Loneliness has a systemic effect, possibly raising our stress hormone levels and making it harder for our bodies to repair the daily wear and tear of life, says Cacioppo. We humans are a social species. In fact, being part of a social network is so biologically fundamental that feeling alone and disconnected might actually hurt our immunity.
Nip Loneliness in the Bud to Prevent DepressionThinkstock
Loneliness often goes hand in hand with one major health problem — depression. In fact, the American Psychological Association says that loneliness is a specific risk factor for the mental health condition.
But just because you've been feeling lonely doesn't mean you are doomed to become depressed. Here's what it does mean: You should start taking steps to nip loneliness in the bud — call up a friend, make dinner plans for next week — so you can prevent depression.
The therapist explained how to overcome loneliness
The topic of loneliness is one that is probably familiar to all of us. Loneliness is the feeling that accompanies us in our development. This is part of the journey of finding yourself. And it leads to the fact that we begin to value relationships more.
Experience of loneliness
Loneliness is experienced very painfully. This is the kind of feeling we want to run away from, and we do it by being distracted by something. We are helped by watching TV shows and movies, computer, mobile phone, travel, alcohol, work. All this helps to get rid of the unpleasant feeling. Because in loneliness we experience that we again find ourselves thrown back to ourselves. In loneliness, I am only with myself. I'm thrown. There is no one around. I don't have a relationship, I don't have anyone I can talk to. Loneliness is the experience of experiencing the absence of a relationship. This feeling can be especially acute in longing for something. If you love someone, you yearn for separation from him. I miss my loved one, I feel connected to him, but I cannot see him. My heart is next to him, and without him or without her, my heart is lost to a certain extent.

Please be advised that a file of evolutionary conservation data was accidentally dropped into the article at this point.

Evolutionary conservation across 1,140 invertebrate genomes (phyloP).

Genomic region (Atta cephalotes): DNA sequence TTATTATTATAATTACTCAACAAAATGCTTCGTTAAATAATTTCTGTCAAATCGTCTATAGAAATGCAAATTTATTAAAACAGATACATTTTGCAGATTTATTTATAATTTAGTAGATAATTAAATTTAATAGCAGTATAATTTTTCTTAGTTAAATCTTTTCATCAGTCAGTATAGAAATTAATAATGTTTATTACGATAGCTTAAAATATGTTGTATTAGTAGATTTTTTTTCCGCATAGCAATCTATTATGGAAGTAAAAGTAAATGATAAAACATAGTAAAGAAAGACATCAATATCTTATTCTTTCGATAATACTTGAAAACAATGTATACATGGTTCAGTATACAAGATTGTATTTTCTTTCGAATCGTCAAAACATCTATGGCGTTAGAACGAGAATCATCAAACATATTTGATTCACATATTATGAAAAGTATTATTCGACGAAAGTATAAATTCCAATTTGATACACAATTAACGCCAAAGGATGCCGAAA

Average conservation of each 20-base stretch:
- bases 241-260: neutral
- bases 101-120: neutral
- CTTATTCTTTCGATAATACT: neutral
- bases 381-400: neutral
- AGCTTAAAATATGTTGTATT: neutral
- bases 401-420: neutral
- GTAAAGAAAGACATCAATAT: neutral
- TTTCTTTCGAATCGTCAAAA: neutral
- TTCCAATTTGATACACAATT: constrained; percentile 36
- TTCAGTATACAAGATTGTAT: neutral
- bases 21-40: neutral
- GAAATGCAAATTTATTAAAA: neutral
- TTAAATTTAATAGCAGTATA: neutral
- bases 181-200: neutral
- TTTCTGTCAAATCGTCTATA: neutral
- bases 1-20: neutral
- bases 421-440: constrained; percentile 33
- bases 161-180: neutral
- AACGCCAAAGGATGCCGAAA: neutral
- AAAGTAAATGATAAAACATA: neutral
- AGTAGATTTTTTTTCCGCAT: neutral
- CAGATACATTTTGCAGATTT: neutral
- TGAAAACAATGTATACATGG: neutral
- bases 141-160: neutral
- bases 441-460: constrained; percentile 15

A similar feeling can be experienced with nostalgia, when we yearn for our native places. I experienced a very strong longing for my native places when, as a child of 11-12 years old, I was in a boarding school. It was warm and pleasant at home, I had relationships there, I had friends there, and I was at a boarding school far from home. I haven't been home for a whole month. I felt like I was in a foreign world. The world was cold and I felt lost. All this time I thought about what was happening at home, what my relatives were doing: now they got up, now they are having dinner, now the family has gathered at the table. And I was constantly in pain because I was separated from that part of life where I usually experienced warmth, where I had the feeling that I was part of this world. I felt incredibly alone.